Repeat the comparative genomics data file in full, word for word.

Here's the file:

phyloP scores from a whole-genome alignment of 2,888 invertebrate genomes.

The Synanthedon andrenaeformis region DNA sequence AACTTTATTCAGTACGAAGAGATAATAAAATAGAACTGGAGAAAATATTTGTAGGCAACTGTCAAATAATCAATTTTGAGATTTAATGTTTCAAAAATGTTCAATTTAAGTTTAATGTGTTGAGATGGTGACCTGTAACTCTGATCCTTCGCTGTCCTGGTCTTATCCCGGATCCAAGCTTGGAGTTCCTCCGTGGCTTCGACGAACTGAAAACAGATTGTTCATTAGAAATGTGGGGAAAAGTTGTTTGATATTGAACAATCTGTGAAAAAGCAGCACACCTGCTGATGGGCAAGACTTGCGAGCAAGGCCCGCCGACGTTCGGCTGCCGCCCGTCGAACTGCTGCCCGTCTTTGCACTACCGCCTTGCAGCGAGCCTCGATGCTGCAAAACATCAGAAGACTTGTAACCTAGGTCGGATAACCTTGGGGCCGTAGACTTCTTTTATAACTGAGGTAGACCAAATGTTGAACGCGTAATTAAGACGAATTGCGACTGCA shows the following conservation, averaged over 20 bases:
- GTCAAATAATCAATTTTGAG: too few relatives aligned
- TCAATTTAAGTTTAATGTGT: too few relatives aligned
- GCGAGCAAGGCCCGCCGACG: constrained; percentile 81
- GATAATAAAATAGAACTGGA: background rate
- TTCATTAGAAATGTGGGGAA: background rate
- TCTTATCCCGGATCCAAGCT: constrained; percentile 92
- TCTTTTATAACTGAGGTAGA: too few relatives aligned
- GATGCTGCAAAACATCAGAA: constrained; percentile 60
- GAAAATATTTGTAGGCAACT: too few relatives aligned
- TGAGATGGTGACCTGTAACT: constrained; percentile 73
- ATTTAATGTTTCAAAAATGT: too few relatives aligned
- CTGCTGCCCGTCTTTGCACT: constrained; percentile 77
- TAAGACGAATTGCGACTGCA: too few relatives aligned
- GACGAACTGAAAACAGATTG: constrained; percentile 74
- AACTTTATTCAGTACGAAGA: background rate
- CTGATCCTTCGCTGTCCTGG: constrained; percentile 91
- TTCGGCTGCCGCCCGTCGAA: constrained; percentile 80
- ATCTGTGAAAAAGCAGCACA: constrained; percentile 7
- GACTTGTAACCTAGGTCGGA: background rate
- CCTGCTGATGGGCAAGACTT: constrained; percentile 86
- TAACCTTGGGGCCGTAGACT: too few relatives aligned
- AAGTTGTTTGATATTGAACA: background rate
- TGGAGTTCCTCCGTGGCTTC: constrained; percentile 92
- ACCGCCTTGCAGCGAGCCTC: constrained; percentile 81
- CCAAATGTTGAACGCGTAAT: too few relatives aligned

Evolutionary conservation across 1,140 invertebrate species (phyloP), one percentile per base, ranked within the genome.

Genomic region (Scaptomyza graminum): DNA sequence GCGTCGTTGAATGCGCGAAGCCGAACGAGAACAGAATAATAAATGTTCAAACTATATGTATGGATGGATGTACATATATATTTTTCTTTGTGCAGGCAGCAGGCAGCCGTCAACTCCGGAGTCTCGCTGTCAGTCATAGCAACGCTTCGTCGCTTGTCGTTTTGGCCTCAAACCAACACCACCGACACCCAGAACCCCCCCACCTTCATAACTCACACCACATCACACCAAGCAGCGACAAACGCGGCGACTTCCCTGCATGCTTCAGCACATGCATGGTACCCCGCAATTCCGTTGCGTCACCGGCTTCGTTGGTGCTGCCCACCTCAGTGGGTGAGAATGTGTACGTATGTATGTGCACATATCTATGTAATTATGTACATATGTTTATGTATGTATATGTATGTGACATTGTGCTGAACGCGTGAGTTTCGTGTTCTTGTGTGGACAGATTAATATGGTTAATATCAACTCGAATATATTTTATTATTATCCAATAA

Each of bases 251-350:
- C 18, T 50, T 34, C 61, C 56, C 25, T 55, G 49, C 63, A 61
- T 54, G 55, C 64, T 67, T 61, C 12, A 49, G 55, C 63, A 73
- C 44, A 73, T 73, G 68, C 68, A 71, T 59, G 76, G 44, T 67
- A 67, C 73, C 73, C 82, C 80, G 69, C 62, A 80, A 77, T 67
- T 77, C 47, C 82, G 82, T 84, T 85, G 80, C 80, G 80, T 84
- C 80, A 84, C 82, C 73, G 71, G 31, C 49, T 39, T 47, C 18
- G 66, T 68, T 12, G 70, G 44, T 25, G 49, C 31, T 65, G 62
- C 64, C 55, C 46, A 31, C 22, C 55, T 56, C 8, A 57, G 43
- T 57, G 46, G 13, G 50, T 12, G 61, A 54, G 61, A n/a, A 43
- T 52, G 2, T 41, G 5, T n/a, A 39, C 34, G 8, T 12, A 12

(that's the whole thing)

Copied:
phyloP scores from a whole-genome alignment of 2,888 invertebrate genomes.

The Synanthedon andrenaeformis region DNA sequence AACTTTATTCAGTACGAAGAGATAATAAAATAGAACTGGAGAAAATATTTGTAGGCAACTGTCAAATAATCAATTTTGAGATTTAATGTTTCAAAAATGTTCAATTTAAGTTTAATGTGTTGAGATGGTGACCTGTAACTCTGATCCTTCGCTGTCCTGGTCTTATCCCGGATCCAAGCTTGGAGTTCCTCCGTGGCTTCGACGAACTGAAAACAGATTGTTCATTAGAAATGTGGGGAAAAGTTGTTTGATATTGAACAATCTGTGAAAAAGCAGCACACCTGCTGATGGGCAAGACTTGCGAGCAAGGCCCGCCGACGTTCGGCTGCCGCCCGTCGAACTGCTGCCCGTCTTTGCACTACCGCCTTGCAGCGAGCCTCGATGCTGCAAAACATCAGAAGACTTGTAACCTAGGTCGGATAACCTTGGGGCCGTAGACTTCTTTTATAACTGAGGTAGACCAAATGTTGAACGCGTAATTAAGACGAATTGCGACTGCA shows the following conservation, averaged over 20 bases:
- GTCAAATAATCAATTTTGAG: too few relatives aligned
- TCAATTTAAGTTTAATGTGT: too few relatives aligned
- GCGAGCAAGGCCCGCCGACG: constrained; percentile 81
- GATAATAAAATAGAACTGGA: background rate
- TTCATTAGAAATGTGGGGAA: background rate
- TCTTATCCCGGATCCAAGCT: constrained; percentile 92
- TCTTTTATAACTGAGGTAGA: too few relatives aligned
- GATGCTGCAAAACATCAGAA: constrained; percentile 60
- GAAAATATTTGTAGGCAACT: too few relatives aligned
- TGAGATGGTGACCTGTAACT: constrained; percentile 73
- ATTTAATGTTTCAAAAATGT: too few relatives aligned
- CTGCTGCCCGTCTTTGCACT: constrained; percentile 77
- TAAGACGAATTGCGACTGCA: too few relatives aligned
- GACGAACTGAAAACAGATTG: constrained; percentile 74
- AACTTTATTCAGTACGAAGA: background rate
- CTGATCCTTCGCTGTCCTGG: constrained; percentile 91
- TTCGGCTGCCGCCCGTCGAA: constrained; percentile 80
- ATCTGTGAAAAAGCAGCACA: constrained; percentile 7
- GACTTGTAACCTAGGTCGGA: background rate
- CCTGCTGATGGGCAAGACTT: constrained; percentile 86
- TAACCTTGGGGCCGTAGACT: too few relatives aligned
- AAGTTGTTTGATATTGAACA: background rate
- TGGAGTTCCTCCGTGGCTTC: constrained; percentile 92
- ACCGCCTTGCAGCGAGCCTC: constrained; percentile 81
- CCAAATGTTGAACGCGTAAT: too few relatives aligned

Evolutionary conservation across 1,140 invertebrate species (phyloP), one percentile per base, ranked within the genome.

Genomic region (Scaptomyza graminum): DNA sequence GCGTCGTTGAATGCGCGAAGCCGAACGAGAACAGAATAATAAATGTTCAAACTATATGTATGGATGGATGTACATATATATTTTTCTTTGTGCAGGCAGCAGGCAGCCGTCAACTCCGGAGTCTCGCTGTCAGTCATAGCAACGCTTCGTCGCTTGTCGTTTTGGCCTCAAACCAACACCACCGACACCCAGAACCCCCCCACCTTCATAACTCACACCACATCACACCAAGCAGCGACAAACGCGGCGACTTCCCTGCATGCTTCAGCACATGCATGGTACCCCGCAATTCCGTTGCGTCACCGGCTTCGTTGGTGCTGCCCACCTCAGTGGGTGAGAATGTGTACGTATGTATGTGCACATATCTATGTAATTATGTACATATGTTTATGTATGTATATGTATGTGACATTGTGCTGAACGCGTGAGTTTCGTGTTCTTGTGTGGACAGATTAATATGGTTAATATCAACTCGAATATATTTTATTATTATCCAATAA

Each of bases 251-350:
- C 18, T 50, T 34, C 61, C 56, C 25, T 55, G 49, C 63, A 61
- T 54, G 55, C 64, T 67, T 61, C 12, A 49, G 55, C 63, A 73
- C 44, A 73, T 73, G 68, C 68, A 71, T 59, G 76, G 44, T 67
- A 67, C 73, C 73, C 82, C 80, G 69, C 62, A 80, A 77, T 67
- T 77, C 47, C 82, G 82, T 84, T 85, G 80, C 80, G 80, T 84
- C 80, A 84, C 82, C 73, G 71, G 31, C 49, T 39, T 47, C 18
- G 66, T 68, T 12, G 70, G 44, T 25, G 49, C 31, T 65, G 62
- C 64, C 55, C 46, A 31, C 22, C 55, T 56, C 8, A 57, G 43
- T 57, G 46, G 13, G 50, T 12, G 61, A 54, G 61, A n/a, A 43
- T 52, G 2, T 41, G 5, T n/a, A 39, C 34, G 8, T 12, A 12